Learn how you can manage and alleviate your current side effects while actively working to prevent a relapse or secondary cancer using evidence-based, non-toxic therapies.
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Aromatase inhibitors are a type of chemotherapy for both estrogen-positive ductal carcinoma in-situ as well as full breast cancer. While Arimidex, Femara and Aromasin, among others, can help breast cancer patients reduce the risk of relapse of their cancer these chemotherapies can cause “debilitating side effects.”
According to the study linked below, acupunture can ease this joint pain. Those patients undergoing this evidence-based non-toxic therapy to ease this pain might then stick to their chemotherapy regimen more strickly than otherwise.
My name is David Emerson. I am a long-term survivor of an incurable blood cancer. I experienced many short, long-term and late stage side effects from those conventional therapies that are designed to fight my cancer. I believe that by identifying and treating your chemotherapy-induced side effects caused by aromatase inhibitors you can then experience the benefits of this chemotherapy.
I have lived with my incurable cancer since 1994 by living an evidence-based, anti-cancer lifestyle through nutrition, supplementation, detoxification and more. I am not advocating that DCIS and breast cancer patients ignore conventional therapies such as aromatase inhibitors. I am advocating that they add evidence-based conventional therapies such as acupunture as well as nutrition, supplementation and others shown to also reduce their risk of relapse.
“Acupuncture can reduce joint pain caused by drugs called aromatase inhibitors, according to results from a large, rigorous study of this approach in postmenopausal women with early-stage breast cancer.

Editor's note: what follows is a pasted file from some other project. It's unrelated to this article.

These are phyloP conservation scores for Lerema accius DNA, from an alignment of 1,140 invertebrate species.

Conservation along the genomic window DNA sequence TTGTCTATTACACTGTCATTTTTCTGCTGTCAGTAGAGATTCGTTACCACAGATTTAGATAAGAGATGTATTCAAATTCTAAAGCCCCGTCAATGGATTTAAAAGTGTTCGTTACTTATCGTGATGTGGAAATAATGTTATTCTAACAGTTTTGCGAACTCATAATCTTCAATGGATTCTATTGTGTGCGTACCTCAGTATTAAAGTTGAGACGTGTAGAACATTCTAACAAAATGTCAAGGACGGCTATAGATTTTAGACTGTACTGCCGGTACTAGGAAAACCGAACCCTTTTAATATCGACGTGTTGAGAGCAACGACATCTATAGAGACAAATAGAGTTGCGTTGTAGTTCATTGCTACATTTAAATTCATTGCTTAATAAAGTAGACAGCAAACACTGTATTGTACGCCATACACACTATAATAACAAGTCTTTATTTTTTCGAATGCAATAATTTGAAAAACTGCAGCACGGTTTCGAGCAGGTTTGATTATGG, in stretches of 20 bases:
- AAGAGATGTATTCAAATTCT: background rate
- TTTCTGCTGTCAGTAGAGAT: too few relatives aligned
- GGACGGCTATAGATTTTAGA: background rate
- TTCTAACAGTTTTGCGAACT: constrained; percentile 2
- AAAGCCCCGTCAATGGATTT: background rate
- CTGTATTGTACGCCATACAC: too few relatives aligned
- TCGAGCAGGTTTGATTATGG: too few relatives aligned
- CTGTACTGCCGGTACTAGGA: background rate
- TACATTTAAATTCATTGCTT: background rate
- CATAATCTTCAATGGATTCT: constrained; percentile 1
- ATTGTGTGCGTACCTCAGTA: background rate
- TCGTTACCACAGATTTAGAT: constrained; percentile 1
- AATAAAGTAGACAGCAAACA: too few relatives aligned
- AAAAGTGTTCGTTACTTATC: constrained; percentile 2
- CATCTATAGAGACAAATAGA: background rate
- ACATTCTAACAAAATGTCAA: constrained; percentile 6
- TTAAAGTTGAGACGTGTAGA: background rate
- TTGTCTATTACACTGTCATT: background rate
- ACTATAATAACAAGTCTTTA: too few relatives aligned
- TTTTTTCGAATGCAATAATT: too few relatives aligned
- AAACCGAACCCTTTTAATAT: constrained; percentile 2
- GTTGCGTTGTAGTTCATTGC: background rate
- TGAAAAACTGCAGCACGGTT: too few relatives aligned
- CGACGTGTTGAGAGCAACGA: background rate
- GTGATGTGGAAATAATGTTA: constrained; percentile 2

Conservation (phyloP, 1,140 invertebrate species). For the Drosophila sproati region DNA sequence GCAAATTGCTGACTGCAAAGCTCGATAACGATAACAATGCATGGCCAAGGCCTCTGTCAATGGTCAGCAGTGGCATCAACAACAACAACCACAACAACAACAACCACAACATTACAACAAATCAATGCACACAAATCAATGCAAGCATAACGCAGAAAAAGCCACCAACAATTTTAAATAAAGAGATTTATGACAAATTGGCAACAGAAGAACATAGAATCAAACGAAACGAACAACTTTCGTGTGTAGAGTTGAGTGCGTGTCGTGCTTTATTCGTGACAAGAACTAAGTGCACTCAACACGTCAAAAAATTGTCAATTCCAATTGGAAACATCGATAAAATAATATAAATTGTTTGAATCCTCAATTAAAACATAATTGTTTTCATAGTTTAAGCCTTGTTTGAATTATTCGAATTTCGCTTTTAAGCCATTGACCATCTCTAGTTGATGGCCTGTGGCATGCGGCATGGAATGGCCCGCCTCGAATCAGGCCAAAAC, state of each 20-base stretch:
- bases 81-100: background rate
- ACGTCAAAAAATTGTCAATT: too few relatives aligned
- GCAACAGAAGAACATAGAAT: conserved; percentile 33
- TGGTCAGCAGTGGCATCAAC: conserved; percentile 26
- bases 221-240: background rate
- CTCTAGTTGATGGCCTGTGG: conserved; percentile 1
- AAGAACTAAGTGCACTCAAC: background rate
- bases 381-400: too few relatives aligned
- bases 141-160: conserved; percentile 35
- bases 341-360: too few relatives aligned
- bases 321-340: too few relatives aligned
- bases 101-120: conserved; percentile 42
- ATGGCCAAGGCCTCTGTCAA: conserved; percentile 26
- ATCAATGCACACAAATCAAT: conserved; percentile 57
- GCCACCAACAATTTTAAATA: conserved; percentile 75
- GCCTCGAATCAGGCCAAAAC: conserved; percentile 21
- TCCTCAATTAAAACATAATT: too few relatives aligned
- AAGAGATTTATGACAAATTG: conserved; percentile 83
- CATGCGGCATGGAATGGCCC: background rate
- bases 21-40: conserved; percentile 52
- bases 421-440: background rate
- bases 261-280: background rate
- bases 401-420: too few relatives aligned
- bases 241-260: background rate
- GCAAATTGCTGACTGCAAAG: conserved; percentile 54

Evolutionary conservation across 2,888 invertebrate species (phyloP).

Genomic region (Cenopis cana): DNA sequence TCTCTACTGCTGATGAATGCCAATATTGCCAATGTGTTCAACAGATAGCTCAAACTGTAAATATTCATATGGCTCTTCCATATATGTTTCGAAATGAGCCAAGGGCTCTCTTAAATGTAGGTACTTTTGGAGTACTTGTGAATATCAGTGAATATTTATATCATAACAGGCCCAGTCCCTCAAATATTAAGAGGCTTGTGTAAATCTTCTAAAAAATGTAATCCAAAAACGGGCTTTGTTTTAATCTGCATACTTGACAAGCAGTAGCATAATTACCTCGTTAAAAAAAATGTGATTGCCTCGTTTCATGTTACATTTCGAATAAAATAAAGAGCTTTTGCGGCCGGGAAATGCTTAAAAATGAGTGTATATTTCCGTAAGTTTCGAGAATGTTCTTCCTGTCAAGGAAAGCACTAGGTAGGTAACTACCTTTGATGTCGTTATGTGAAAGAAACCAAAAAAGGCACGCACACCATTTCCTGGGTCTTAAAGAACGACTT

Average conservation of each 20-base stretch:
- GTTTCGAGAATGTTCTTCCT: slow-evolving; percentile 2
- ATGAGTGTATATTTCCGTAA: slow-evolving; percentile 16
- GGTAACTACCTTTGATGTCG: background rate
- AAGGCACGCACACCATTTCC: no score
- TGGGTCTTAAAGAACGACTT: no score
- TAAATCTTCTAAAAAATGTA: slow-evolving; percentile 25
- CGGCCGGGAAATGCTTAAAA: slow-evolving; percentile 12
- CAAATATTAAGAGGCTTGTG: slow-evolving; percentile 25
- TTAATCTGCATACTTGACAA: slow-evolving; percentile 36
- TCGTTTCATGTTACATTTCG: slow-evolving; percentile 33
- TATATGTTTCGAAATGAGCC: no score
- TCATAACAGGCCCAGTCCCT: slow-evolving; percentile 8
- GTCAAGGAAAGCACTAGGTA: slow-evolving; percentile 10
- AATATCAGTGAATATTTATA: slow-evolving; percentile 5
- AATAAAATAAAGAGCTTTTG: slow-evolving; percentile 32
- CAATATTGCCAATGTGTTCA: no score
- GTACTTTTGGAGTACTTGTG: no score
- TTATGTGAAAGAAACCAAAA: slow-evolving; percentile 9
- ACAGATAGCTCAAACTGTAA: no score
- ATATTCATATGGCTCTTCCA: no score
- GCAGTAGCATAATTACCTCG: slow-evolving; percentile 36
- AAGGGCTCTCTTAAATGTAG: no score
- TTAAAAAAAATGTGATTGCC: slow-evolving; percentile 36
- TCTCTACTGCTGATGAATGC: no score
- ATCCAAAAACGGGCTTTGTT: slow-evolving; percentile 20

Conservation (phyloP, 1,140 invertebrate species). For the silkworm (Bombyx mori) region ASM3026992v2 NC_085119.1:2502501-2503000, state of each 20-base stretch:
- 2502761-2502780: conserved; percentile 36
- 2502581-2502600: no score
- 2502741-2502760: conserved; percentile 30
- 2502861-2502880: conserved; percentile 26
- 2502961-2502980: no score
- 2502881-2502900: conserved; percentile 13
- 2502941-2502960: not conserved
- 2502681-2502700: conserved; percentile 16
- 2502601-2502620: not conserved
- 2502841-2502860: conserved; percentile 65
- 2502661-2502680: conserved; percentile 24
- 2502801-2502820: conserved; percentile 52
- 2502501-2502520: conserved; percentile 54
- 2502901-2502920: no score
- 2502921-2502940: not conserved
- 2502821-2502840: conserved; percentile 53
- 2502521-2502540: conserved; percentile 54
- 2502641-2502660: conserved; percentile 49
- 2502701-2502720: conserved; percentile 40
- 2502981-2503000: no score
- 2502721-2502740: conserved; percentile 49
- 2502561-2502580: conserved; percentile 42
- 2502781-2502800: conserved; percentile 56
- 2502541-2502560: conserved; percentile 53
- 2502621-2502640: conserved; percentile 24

“About 50% of patients on these medications complain of some joint pain or stiffness, and about half of those patients describe the pain as severe,” causing some women to stop taking the drugs, said the trial’s lead investigator, Dawn Hershman, M.D., of Columbia University Medical Center.
Several small studies have suggested that acupuncture may alleviate aromatase inhibitor–related joint pain and stiffness, although others have shown no benefit, said Dr. Hershman, who presented the findings of the new study December 7 at the San Antonio Breast Cancer Symposium. She and her colleagues designed their large study to get a clearer answer to the question of whether acupuncture can relieve aromatase inhibitor–related pain.
“Identifying interventions to address aromatase inhibitor–induced joint pain is essential but has been lacking to date. This trial demonstrated that, compared with placebo, acupuncture may provide a durable, nonpharmacologic option for improving the musculoskeletal symptoms experienced by these patients,” said Raquel Reinbolt, M.D., a medical oncologist specializing in breast cancer with The Ohio State University Comprehensive Cancer Center, who was not involved with the study.
“Reducing the drug toxicity experience may then translate into improved adherence [to therapy], and ultimately, improved breast cancer outcomes,” Dr. Reinbolt said.
And, having acupuncture, along with engaging with the acupuncturist, as an alternative or in addition to taking prescription pain medications may help patients feel empowered to manage joint pain that can occur as a side effect of their cancer treatment, said Ann O’Mara, Ph.D., R.N., head of palliative care research in NCI’s Division of Cancer Prevention.
A major strength of the study is that it was a multisite trial and included many patients from general oncology practices, not just from university medical centers, Dr. O’Mara noted. This means the results are likely to be broadly generalizable to women in the community…”
“Some common breast cancer medications can trigger joint pain, but new research suggests acupuncture may ease that side effect…
“If something so simple as acupuncture can improve upon these symptoms and the patients’ quality of life, we will have more women becoming compliant in taking their medication, and one would expect improved outcomes…”
Hershman’s team tracked outcomes for 226 postmenopausal women with early stage breast cancer who were taking drugs called aromatase inhibitors.
These drugs — which include Arimidex, Femara and Aromasin, among others — are often used to treat women with estrogen-sensitive breast tumors, Hershman said.
But she added that “many patients suffer from side effects that cause them to miss treatments or stop treatment altogether. We need to identify strategies to control these side effects, the most common of which is debilitating joint pain and stiffness.”
The finding may mean that women with pain related to aromatase inhibitor use might stick to their meds longer if acupuncture eases their joint pain…